Of course later the United Provinces made Luis Vernet Governor of the islands. This resulted in British diplomatic protests at his appointment but these, along with British declarations of sovereignty were ignored.

    Of course Britain was going to take back its rightful sovereignty of the Falkands in 1833 - though there is much dispute and some evidence that the Argentinians were not forced to leave as Argentina so often claims.

    I expect these questions will be ignored as being too difficult and awkward to answer just as my previous questions have been.

    In the 21st Century the moral and mature view would be that - The Falklands are not Britains to give away nor Argentina's to claim - they belong to those that live there and have done so for generations.

    In fact for longer than many Argentinians have lived in some of Argentina's territory - e.g. that taken in the genocidal 'Conquest of the Desert'.

    Apr 04th, 2009 - 07:43 pm - Link - Report abuse 0
  • Marcos

    It is a quite convenient part of the story, that wiki article, don't get me started on the content. The most important thing for you to consider is that history of the islands begins before 1826, or 1828... or 1833. The islands were under jurisdiction of the Spanish, who cleared a british illegal settlement in 1770 by order of Governor of Buenos Aires Buccarelli, who comissioned Captain Don Juan Ignacio Madariaga with the task (1400 men, 3 Frigates). Britain's Captain Farmer surrendered after a two day resistance on June 10 1770. The British settlement had been established in 1766. So you see.. it doesn't matter if the Captain of an US vessel declared the islands “free of governmet” ... that doesn't make it so, the United Provinces had a functioning Government in the islands at the time of British arrival. I feel this argument is pointless and far away from constructive, colonialism is not a profitable model these days (Falklands are not precisely making money for London, right?) Surely our countries will find the way to reach an agreement satisfactory to both sides. Cheers.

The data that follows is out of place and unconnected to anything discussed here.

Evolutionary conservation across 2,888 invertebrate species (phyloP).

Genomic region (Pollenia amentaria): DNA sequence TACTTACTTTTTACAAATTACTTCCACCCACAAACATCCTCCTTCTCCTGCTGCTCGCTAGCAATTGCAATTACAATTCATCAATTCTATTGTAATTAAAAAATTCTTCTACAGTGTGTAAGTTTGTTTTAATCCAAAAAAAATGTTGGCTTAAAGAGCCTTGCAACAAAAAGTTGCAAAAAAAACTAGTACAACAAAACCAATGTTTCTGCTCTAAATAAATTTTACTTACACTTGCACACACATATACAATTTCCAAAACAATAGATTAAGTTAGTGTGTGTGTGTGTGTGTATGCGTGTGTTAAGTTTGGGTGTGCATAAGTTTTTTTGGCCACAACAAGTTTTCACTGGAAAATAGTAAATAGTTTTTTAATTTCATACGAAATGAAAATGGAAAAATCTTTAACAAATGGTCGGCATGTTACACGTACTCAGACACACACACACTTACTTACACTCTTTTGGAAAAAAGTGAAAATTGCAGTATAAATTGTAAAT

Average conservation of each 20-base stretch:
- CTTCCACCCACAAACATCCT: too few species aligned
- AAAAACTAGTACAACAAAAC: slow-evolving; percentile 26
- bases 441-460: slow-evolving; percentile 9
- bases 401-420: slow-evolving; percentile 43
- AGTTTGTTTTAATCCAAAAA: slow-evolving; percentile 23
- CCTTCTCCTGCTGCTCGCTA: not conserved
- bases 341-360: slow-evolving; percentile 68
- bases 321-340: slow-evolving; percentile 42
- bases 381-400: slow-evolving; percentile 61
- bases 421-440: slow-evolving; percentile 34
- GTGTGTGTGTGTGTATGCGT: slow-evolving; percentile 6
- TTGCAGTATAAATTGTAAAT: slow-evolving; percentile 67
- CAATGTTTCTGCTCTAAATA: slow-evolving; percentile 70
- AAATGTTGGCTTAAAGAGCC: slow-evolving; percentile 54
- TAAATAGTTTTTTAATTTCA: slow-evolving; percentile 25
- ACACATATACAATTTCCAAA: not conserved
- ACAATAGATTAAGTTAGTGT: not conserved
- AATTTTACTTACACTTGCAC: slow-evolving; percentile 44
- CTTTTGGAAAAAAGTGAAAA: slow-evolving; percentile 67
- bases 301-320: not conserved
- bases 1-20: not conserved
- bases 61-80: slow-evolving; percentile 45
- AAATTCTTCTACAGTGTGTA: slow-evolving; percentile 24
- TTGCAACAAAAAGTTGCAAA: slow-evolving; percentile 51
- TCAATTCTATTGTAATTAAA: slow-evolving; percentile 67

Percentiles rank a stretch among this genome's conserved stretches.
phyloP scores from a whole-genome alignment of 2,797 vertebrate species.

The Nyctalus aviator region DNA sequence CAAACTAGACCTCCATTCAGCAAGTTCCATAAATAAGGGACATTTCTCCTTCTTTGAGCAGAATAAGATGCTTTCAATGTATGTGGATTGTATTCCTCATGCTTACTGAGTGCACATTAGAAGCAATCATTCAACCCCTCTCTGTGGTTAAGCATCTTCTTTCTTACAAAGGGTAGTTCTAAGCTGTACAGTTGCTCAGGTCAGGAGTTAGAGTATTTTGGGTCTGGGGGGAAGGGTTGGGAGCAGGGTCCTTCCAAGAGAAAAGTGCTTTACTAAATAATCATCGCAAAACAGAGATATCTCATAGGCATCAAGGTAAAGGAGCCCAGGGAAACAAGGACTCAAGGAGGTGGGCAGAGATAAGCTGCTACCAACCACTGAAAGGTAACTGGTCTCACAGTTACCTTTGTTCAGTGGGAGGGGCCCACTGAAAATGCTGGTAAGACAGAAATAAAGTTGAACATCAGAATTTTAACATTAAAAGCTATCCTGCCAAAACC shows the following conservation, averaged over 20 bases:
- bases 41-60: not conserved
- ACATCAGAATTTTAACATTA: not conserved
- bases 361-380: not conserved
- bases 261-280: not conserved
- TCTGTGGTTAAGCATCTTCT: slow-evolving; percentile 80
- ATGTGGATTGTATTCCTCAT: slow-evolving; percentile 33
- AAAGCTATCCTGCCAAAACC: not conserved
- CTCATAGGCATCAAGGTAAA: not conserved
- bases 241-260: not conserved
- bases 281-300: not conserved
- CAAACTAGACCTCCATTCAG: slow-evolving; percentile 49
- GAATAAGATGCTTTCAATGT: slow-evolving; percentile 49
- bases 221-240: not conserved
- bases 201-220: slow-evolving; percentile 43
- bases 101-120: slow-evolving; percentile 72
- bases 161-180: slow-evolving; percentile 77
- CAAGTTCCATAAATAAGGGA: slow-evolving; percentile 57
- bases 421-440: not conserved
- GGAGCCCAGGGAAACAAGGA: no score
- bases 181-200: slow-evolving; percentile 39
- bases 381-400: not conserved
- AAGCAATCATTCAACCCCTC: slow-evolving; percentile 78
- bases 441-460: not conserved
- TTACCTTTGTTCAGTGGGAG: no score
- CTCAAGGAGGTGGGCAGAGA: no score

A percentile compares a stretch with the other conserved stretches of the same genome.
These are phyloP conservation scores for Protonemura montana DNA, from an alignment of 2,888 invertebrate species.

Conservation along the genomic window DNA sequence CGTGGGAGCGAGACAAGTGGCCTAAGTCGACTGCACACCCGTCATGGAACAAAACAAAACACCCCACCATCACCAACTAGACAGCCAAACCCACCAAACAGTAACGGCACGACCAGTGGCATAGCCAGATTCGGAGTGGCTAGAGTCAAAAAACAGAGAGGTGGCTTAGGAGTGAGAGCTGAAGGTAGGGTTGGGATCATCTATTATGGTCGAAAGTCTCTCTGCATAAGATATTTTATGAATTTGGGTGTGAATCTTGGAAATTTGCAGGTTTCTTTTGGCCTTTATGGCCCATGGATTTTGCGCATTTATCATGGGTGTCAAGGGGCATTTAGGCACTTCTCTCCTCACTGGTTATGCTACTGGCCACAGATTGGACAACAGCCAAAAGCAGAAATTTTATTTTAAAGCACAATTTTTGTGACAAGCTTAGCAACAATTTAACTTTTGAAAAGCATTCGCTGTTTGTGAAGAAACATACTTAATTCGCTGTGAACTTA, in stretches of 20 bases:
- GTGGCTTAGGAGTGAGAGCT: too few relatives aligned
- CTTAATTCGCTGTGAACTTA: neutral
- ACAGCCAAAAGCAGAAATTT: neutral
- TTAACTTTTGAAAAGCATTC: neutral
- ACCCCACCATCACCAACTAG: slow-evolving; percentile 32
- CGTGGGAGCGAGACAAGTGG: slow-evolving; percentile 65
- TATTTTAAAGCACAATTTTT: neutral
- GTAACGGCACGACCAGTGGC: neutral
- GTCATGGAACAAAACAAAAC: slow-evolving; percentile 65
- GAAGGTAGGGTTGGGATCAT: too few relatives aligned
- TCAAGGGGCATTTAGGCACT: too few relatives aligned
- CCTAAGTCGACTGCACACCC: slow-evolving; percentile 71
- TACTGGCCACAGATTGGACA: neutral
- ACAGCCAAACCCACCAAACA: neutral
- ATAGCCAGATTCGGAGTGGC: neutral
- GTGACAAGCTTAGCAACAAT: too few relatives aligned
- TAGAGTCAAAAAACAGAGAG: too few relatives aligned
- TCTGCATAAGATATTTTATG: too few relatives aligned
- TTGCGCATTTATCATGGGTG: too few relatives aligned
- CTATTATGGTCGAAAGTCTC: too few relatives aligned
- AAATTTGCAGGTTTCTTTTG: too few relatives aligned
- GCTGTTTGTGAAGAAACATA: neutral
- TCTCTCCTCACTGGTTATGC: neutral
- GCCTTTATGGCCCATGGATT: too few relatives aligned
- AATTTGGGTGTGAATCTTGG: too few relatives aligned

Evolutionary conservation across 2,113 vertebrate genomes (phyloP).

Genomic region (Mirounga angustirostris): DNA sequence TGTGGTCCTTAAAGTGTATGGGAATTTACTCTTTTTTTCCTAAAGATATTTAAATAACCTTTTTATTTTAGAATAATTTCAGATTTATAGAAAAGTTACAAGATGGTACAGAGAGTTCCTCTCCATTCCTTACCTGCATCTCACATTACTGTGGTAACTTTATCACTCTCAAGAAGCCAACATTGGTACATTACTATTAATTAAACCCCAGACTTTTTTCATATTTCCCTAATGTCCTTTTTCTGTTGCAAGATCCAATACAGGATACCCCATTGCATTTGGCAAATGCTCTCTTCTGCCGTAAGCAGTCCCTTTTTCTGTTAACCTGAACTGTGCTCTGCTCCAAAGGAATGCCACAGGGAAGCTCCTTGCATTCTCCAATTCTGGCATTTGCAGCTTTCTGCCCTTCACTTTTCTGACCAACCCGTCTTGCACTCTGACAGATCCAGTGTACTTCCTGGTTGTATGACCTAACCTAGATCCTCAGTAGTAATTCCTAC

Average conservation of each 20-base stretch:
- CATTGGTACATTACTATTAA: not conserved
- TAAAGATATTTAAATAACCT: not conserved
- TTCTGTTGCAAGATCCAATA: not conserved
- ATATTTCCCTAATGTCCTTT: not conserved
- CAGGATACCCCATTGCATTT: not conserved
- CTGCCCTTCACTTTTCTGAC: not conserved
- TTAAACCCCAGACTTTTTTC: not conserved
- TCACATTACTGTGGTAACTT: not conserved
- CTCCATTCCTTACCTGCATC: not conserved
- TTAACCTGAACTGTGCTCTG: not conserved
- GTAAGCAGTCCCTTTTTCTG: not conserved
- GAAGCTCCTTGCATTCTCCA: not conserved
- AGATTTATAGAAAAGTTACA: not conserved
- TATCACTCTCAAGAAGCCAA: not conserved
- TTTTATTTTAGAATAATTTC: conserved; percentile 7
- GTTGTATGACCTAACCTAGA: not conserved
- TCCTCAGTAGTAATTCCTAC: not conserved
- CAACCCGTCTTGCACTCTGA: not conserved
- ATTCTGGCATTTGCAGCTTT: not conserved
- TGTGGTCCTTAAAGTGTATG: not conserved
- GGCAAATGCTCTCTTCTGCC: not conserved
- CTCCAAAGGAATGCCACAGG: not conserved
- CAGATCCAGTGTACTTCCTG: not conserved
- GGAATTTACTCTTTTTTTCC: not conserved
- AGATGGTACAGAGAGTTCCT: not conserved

Apr 04th, 2009 - 08:58 pm - Link - Report abuse 0
  • Neil

    Juan you are small minded - why should Argintina ever get back the FALKLAND islands - you think its ok in the modern world to walk in and take - you will never fly your flag when such a reckless act by Argentina took both british and Argentine young lives .Get over it ....... and let the people of the FALKLANDS decide on its future - its call democratic

    Apr 05th, 2009 - 12:51 am - Link - Report abuse 0
  • Juan

    Neil, which democracy are you talking about? Malvinas dont know that word since 1833. Read this article (from a british) about Falkland Regime: http://www.authorhouse.com/BookStore/ItemDetail.aspx?bookid=27877. Argentina is a democracy country which respect UN demands. UK only want Antarctic resourses dont interested Kelpers, they are only a toy... You have not idea !

    Apr 05th, 2009 - 01:07 am - Link - Report abuse 0
  • Chris Ball

    Juan - Britain and the British have a huge place in their hearts for the Falkland Islands - especially after they lost good people ousting Argentina from its illegal occupation and act of war. For you to say that we have no idea just makes you appear even more illinformed. You are wrong - sorry if that bursts your ballon but there it is.

    As Peter Shaw has said “In the 21st Century the moral and mature view would be that - The Falklands are not Britains to give away nor Argentina's to claim - they belong to those that live there and have done so for generations.” Only an immoral, self centred fool would think otherwise.

    Apr 05th, 2009 - 03:41 am - Link - Report abuse 0
  • Chris Ball

    Marcos - with respect I am well versed in the long history of the Falklands and South Georgia etc.